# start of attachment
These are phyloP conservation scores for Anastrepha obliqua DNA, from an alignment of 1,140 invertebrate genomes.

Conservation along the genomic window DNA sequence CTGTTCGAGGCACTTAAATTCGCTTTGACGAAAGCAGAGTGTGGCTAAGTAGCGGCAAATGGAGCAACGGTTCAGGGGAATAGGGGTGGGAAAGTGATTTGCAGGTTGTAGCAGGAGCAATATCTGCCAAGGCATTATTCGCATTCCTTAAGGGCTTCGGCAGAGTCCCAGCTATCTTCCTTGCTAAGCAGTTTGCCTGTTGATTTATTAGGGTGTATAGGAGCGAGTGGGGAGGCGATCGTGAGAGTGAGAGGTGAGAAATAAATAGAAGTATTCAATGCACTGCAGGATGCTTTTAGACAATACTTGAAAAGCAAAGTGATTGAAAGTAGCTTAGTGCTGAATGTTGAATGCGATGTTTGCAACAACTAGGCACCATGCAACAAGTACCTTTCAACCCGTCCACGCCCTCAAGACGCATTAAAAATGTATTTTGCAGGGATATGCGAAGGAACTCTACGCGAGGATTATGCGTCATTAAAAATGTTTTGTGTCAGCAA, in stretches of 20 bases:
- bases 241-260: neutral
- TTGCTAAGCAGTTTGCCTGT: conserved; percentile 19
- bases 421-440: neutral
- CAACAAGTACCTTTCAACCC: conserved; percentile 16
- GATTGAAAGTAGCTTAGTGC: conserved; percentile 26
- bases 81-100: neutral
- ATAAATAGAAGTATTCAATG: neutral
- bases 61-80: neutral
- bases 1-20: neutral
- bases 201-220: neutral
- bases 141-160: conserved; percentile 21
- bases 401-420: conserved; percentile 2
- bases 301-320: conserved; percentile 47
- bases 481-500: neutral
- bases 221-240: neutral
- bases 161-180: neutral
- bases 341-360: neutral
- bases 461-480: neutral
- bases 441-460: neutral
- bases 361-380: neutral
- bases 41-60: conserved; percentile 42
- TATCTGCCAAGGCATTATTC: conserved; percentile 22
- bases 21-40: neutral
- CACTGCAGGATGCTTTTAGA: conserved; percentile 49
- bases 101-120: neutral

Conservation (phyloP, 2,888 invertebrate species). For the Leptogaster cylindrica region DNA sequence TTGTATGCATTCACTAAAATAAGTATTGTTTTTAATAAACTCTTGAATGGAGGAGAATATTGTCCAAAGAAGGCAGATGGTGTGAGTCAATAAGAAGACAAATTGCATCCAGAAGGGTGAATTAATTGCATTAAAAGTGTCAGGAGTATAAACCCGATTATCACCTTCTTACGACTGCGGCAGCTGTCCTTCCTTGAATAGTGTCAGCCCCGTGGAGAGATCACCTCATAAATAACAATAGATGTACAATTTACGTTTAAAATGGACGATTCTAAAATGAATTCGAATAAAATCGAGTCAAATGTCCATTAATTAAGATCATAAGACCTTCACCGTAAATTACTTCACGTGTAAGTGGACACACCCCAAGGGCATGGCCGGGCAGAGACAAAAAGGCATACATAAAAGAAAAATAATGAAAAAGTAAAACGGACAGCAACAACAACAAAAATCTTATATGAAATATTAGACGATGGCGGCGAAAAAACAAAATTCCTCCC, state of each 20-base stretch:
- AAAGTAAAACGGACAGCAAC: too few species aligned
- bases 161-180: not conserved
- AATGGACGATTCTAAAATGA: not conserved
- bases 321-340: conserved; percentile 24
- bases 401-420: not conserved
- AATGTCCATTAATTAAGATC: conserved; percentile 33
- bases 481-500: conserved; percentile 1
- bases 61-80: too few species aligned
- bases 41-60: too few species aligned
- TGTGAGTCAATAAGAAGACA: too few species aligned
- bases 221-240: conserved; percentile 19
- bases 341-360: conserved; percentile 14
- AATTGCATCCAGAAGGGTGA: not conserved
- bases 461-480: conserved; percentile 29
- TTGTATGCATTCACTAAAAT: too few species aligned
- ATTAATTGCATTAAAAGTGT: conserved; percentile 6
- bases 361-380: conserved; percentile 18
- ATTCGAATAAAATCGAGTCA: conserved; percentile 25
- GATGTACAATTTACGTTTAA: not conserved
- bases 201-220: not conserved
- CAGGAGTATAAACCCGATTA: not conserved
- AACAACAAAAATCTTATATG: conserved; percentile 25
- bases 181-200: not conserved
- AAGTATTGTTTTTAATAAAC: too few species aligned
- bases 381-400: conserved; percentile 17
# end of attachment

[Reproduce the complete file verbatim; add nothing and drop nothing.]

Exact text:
These are phyloP conservation scores for Anastrepha obliqua DNA, from an alignment of 1,140 invertebrate genomes.

Conservation along the genomic window DNA sequence CTGTTCGAGGCACTTAAATTCGCTTTGACGAAAGCAGAGTGTGGCTAAGTAGCGGCAAATGGAGCAACGGTTCAGGGGAATAGGGGTGGGAAAGTGATTTGCAGGTTGTAGCAGGAGCAATATCTGCCAAGGCATTATTCGCATTCCTTAAGGGCTTCGGCAGAGTCCCAGCTATCTTCCTTGCTAAGCAGTTTGCCTGTTGATTTATTAGGGTGTATAGGAGCGAGTGGGGAGGCGATCGTGAGAGTGAGAGGTGAGAAATAAATAGAAGTATTCAATGCACTGCAGGATGCTTTTAGACAATACTTGAAAAGCAAAGTGATTGAAAGTAGCTTAGTGCTGAATGTTGAATGCGATGTTTGCAACAACTAGGCACCATGCAACAAGTACCTTTCAACCCGTCCACGCCCTCAAGACGCATTAAAAATGTATTTTGCAGGGATATGCGAAGGAACTCTACGCGAGGATTATGCGTCATTAAAAATGTTTTGTGTCAGCAA, in stretches of 20 bases:
- bases 241-260: neutral
- TTGCTAAGCAGTTTGCCTGT: conserved; percentile 19
- bases 421-440: neutral
- CAACAAGTACCTTTCAACCC: conserved; percentile 16
- GATTGAAAGTAGCTTAGTGC: conserved; percentile 26
- bases 81-100: neutral
- ATAAATAGAAGTATTCAATG: neutral
- bases 61-80: neutral
- bases 1-20: neutral
- bases 201-220: neutral
- bases 141-160: conserved; percentile 21
- bases 401-420: conserved; percentile 2
- bases 301-320: conserved; percentile 47
- bases 481-500: neutral
- bases 221-240: neutral
- bases 161-180: neutral
- bases 341-360: neutral
- bases 461-480: neutral
- bases 441-460: neutral
- bases 361-380: neutral
- bases 41-60: conserved; percentile 42
- TATCTGCCAAGGCATTATTC: conserved; percentile 22
- bases 21-40: neutral
- CACTGCAGGATGCTTTTAGA: conserved; percentile 49
- bases 101-120: neutral

Conservation (phyloP, 2,888 invertebrate species). For the Leptogaster cylindrica region DNA sequence TTGTATGCATTCACTAAAATAAGTATTGTTTTTAATAAACTCTTGAATGGAGGAGAATATTGTCCAAAGAAGGCAGATGGTGTGAGTCAATAAGAAGACAAATTGCATCCAGAAGGGTGAATTAATTGCATTAAAAGTGTCAGGAGTATAAACCCGATTATCACCTTCTTACGACTGCGGCAGCTGTCCTTCCTTGAATAGTGTCAGCCCCGTGGAGAGATCACCTCATAAATAACAATAGATGTACAATTTACGTTTAAAATGGACGATTCTAAAATGAATTCGAATAAAATCGAGTCAAATGTCCATTAATTAAGATCATAAGACCTTCACCGTAAATTACTTCACGTGTAAGTGGACACACCCCAAGGGCATGGCCGGGCAGAGACAAAAAGGCATACATAAAAGAAAAATAATGAAAAAGTAAAACGGACAGCAACAACAACAAAAATCTTATATGAAATATTAGACGATGGCGGCGAAAAAACAAAATTCCTCCC, state of each 20-base stretch:
- AAAGTAAAACGGACAGCAAC: too few species aligned
- bases 161-180: not conserved
- AATGGACGATTCTAAAATGA: not conserved
- bases 321-340: conserved; percentile 24
- bases 401-420: not conserved
- AATGTCCATTAATTAAGATC: conserved; percentile 33
- bases 481-500: conserved; percentile 1
- bases 61-80: too few species aligned
- bases 41-60: too few species aligned
- TGTGAGTCAATAAGAAGACA: too few species aligned
- bases 221-240: conserved; percentile 19
- bases 341-360: conserved; percentile 14
- AATTGCATCCAGAAGGGTGA: not conserved
- bases 461-480: conserved; percentile 29
- TTGTATGCATTCACTAAAAT: too few species aligned
- ATTAATTGCATTAAAAGTGT: conserved; percentile 6
- bases 361-380: conserved; percentile 18
- ATTCGAATAAAATCGAGTCA: conserved; percentile 25
- GATGTACAATTTACGTTTAA: not conserved
- bases 201-220: not conserved
- CAGGAGTATAAACCCGATTA: not conserved
- AACAACAAAAATCTTATATG: conserved; percentile 25
- bases 181-200: not conserved
- AAGTATTGTTTTTAATAAAC: too few species aligned
- bases 381-400: conserved; percentile 17